The complexities of the contemporary city witness all sorts of attempts by individuals and organisations to try and make sense, rationalise or navigate and in some way Deambular provides a commentary on these forces, events and conditions. It is an attempt to order an experience of place as well as an ambient translation of motion. The routes are informed by pivotal locations of preselected sites for intervention, but also influenced by need – for food, for drink and for materials. In this way they are a negotiation between intent and necessity, possibly reflective of each of our engagements with the urban environment on a daily basis; one which is rarely made visible or manifest. Eltono, quite literally, frames the everyday and follows the Parisian tradition of Debord, de Certeau, Lefebvre – by design or by accident? There are other art forms that involve mapping, but the contemporary movement of mapping in art is quite different in its forms and discourses from those presented to us by Eltono and Invader. There is also a recent history of motion and the city – the work of Francis Alÿs with ice and with guns sping to mind – but this too is different from the evolution of methods attributable to certain street artists. The temporality of the marks made in the process and the personal maps made of the motion provide a loose and momentary ‘fix’ of one experience of place but can be seen to characterise the type of experience encountered by everyone. This ordering of the city is similar to the unpublished cognitive maps that we each construct in going about our business and the slight, and accepted, imprecisions in the placing of dots and in the translation of the maps are emblematic of the minor deviations from our own standardised norms. To understand this particular work as a commentary on the production of space is also to understand our own experience.

[1] The term post-graffiti is used here to mean very specifically art that draws on the graffiti tradition and methods but has moved beyond the simple act of applying a repeat moniker and has entered into a more sophisticated engagement with place. It was first coined by Paul Tschinkel when ART/new york issued the documentary video Graffiti/Post Graffiti (1984). It has subsequently been used elsewhere but can be viewed as a slightly pretentious phrase for ‘street art’. In this instance it is intended to form a distinction between art that adopts graffiti traditions and art that moves beyond them.

eltono | traces

Characteristically simple, subtle and effective, Eltono hits us again with his lateral take on the surfaces and inscriptions of the city. Traces

projection mapping / light space

Pablo Valbuena - Medialab Prado, Madrid

First brought to our attention via the digital archive slowly building on the excellent ICASEA blog attached to the UK/JP electronic art label, the work of artist/architect Pablo Valbuena challenges the perception of space by the direct manipulation of light to create complex geometric illusions. The use of form, space and light, highly conventional architectural terms, as layers of intervention and re_presentation through sculpture and projection mapping in his work is well removed from the prevalent employment of such.

Perhaps of most interest here are the interventions in urban space, rather than those in interior environments. The animation of the hard rectilinear landscape outside of the Medialab Prado in Madrid (2007) is a post-Tron digital dissection of space. It is remarkable how the aesthetic of cybernetic art has returned to a minimal and binary position. The works of Carsten Nicolai and Ryoji Ikeda have consistently relied upon a retreat to minimal linear and geometric form that can be easily perceived as not too distant from the pioneering work of Lloyd Sumner and Roman Verostko.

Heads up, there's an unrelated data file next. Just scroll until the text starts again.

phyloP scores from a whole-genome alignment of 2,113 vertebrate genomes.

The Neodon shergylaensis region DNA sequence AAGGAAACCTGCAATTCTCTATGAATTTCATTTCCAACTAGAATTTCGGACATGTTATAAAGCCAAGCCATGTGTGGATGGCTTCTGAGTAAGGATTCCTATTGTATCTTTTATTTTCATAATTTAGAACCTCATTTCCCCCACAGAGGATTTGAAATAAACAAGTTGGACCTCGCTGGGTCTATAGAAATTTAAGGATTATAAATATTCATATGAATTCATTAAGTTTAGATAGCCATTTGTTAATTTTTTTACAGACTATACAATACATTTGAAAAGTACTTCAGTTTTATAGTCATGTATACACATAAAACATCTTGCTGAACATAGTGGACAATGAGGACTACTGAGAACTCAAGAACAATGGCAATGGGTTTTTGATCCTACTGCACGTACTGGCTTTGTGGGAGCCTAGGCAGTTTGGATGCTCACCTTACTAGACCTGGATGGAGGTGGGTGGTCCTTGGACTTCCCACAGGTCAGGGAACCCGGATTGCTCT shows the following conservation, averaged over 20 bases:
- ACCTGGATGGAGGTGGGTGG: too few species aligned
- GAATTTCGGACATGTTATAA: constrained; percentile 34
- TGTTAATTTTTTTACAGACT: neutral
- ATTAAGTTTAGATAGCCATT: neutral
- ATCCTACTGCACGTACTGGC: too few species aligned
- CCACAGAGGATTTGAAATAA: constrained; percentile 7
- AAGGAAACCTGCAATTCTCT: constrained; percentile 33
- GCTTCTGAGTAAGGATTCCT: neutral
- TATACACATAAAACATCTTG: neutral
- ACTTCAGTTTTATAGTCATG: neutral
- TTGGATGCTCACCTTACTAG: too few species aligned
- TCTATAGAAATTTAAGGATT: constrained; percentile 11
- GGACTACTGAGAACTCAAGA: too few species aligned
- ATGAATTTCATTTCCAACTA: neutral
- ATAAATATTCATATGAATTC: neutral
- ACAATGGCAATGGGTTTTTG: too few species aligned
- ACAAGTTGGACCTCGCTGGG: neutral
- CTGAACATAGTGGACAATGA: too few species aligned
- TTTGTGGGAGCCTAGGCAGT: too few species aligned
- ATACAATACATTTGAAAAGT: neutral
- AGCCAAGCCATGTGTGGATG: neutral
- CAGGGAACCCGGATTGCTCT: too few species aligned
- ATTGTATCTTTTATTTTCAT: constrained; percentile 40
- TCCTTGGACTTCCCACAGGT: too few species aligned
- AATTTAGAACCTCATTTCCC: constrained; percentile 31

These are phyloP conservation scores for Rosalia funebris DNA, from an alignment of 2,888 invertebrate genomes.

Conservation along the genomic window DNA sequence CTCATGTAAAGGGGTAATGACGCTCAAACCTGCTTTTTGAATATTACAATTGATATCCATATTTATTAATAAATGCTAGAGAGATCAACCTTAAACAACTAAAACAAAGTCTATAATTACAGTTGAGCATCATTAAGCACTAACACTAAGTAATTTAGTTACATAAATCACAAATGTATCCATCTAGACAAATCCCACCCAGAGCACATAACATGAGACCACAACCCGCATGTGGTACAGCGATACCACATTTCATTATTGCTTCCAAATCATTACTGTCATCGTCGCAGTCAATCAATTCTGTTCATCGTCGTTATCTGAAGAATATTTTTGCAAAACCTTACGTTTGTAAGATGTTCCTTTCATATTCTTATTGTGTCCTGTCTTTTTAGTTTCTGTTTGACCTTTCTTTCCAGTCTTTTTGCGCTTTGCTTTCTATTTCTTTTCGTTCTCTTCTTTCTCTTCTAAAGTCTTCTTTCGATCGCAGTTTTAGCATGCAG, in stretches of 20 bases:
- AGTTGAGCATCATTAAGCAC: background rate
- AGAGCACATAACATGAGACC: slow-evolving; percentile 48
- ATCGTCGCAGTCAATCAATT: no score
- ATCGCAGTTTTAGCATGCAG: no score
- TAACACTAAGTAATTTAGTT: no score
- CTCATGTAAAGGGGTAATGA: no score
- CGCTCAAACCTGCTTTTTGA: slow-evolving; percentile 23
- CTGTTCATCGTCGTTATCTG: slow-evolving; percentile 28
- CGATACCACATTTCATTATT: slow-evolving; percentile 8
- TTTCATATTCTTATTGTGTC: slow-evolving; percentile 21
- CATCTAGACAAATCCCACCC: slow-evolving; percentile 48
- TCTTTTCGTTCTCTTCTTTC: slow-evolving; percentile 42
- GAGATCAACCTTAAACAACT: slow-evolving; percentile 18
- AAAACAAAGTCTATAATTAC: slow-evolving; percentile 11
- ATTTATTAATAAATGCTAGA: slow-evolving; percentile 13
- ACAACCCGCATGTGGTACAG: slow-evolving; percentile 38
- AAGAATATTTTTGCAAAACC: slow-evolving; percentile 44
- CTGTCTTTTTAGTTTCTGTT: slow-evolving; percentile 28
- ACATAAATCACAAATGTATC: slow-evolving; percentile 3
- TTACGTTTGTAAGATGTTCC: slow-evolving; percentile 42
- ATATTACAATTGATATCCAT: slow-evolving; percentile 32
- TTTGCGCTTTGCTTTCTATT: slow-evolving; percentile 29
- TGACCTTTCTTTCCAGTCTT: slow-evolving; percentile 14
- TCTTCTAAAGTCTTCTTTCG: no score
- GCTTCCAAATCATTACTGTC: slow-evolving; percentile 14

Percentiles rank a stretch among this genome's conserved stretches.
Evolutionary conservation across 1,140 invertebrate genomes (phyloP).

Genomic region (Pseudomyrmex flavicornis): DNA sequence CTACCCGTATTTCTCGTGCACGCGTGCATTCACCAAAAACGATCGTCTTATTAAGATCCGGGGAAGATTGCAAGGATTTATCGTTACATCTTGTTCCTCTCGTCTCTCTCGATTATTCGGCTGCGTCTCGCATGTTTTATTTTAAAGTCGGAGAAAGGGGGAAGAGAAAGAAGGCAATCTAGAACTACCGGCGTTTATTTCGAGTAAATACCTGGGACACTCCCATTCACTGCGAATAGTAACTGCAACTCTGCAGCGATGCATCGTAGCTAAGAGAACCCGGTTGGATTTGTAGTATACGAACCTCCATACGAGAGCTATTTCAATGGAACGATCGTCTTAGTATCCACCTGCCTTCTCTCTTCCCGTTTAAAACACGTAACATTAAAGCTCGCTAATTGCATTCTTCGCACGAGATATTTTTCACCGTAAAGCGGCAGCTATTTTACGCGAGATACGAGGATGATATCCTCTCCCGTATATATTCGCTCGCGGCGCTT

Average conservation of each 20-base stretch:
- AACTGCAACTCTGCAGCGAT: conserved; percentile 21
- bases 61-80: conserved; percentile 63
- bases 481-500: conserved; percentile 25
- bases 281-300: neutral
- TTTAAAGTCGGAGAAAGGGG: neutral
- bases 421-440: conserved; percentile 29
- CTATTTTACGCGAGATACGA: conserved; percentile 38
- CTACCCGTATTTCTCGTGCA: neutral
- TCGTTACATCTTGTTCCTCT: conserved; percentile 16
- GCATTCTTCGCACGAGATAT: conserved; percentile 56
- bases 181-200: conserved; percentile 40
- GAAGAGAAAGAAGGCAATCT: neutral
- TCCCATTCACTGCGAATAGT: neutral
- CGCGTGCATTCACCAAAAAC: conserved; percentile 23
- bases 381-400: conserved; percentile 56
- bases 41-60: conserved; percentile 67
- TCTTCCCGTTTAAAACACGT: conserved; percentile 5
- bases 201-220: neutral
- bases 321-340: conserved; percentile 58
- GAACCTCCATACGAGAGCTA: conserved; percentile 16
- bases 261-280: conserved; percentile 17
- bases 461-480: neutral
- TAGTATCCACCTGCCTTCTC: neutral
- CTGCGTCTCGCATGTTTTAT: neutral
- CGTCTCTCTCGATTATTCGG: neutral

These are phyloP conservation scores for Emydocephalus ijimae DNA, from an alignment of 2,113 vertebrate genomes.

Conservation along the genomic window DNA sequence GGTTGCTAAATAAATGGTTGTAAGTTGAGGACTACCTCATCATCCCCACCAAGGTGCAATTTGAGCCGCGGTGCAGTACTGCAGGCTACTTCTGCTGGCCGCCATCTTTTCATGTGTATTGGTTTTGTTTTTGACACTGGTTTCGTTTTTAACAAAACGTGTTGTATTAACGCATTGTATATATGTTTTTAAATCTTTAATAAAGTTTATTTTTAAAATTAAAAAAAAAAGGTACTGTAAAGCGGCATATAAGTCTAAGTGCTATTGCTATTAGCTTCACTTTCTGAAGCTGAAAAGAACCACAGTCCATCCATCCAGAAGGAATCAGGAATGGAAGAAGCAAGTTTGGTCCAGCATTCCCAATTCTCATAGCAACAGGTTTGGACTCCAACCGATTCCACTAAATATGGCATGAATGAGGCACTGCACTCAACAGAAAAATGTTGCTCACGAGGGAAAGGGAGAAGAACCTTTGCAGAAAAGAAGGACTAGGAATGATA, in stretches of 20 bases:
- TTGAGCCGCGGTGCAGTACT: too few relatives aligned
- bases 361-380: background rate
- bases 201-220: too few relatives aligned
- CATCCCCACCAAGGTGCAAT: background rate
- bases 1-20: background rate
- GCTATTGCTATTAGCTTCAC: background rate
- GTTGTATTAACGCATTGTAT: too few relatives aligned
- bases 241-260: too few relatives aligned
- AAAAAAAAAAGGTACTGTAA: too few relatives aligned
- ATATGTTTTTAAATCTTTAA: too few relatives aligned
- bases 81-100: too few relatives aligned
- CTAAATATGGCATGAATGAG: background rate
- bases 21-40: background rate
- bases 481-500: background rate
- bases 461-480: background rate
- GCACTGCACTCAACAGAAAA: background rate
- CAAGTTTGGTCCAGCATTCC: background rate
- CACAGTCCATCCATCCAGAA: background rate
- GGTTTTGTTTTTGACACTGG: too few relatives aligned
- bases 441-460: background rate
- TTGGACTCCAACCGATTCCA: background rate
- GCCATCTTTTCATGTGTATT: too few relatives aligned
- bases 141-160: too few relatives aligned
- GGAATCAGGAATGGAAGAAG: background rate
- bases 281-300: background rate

Ryoji Ikeda - Datamatics

freeway amour / motorway love

A recent visit to Seattle, Washington left the author with some serious early morning syndrome as he struggled to adjust to Pacific time. With internet access this time proved invaluable in terms of researching a days activity. A particular fascination with the interstitial space beneath freeways had emerged that week as the US has much more in the way of aerial roads. Trawling the internet for Seattle freeway information brought to light this amazing shot by Matt Finnish on Flickr.

It is part of a set, one of them has the intriguing tag line “offramp with no destination in Seattle’s Montlake area“. This statement brought to mind the ‘stubs’ of junctions planned for Mancunian Way [A635(M)]  Photos here. A googlemaps search and subsequent examination of the satellite images revealed a most surprising piece of public intervention.

The date of available satellite imagery online is always questionable, just look at your own city and try and find buildings that you know have been recently constructed. The idea of making messages large enough to be seen from aircraft is not a new one either. Commercially, just near to Manchester Airport, the offices of the Renold Chain company bore their name from 1954. The building itself was an RIBA award winner by Cruickshank and Seward. There are undoubtedly numerous examples of the same commercial use globally. The idea has even perpetuated grafitti culture, Steve Powers, in his book The Art of Getting Over first brought to the author’s attention the 350 foot long piece by Saber at LAX. The story was further illuminated by Saber himself unpon the publication of Mad Society. This however appeared to be a different event, one of an appreciation of a surface and its visibility without regard for publicity or infamy, apparently an uncontrolled expression of deisre and a sound local knowlegde of available tarmac.

Renold Chain Company offices (1954) seen from above in the 1970s. Image from Cruickshank and Seward archive.

Saber, LA River, visible on approach to LAX. Image from Streetbombing.

A visit to the site was definitely in order to record this strange intervention and to see if time, or the authorities, had eroded the marks to the point they were no longer visible. The weather was typically Mancunian (that fine rain that soaks you through) and the exploration unusually rewarding.

Date stone of incomplete freeway works.

Access ramp with temporary (permanent) concrete barriers in place.

Words; you can make out ‘GINA’

Big heart

The walk back revealed a good piece of adaptation by the local skateboarders who had fashioned a ramp, using minimal material, to the rear of the concrete barrier.

Probably one for the Temporary Services crew.

Upon return an internet search revealed local press had picked up on the act of love and were asking the question ‘Who is Gina?” The comments make for an entertaining read, whilst not reaching a conclusion.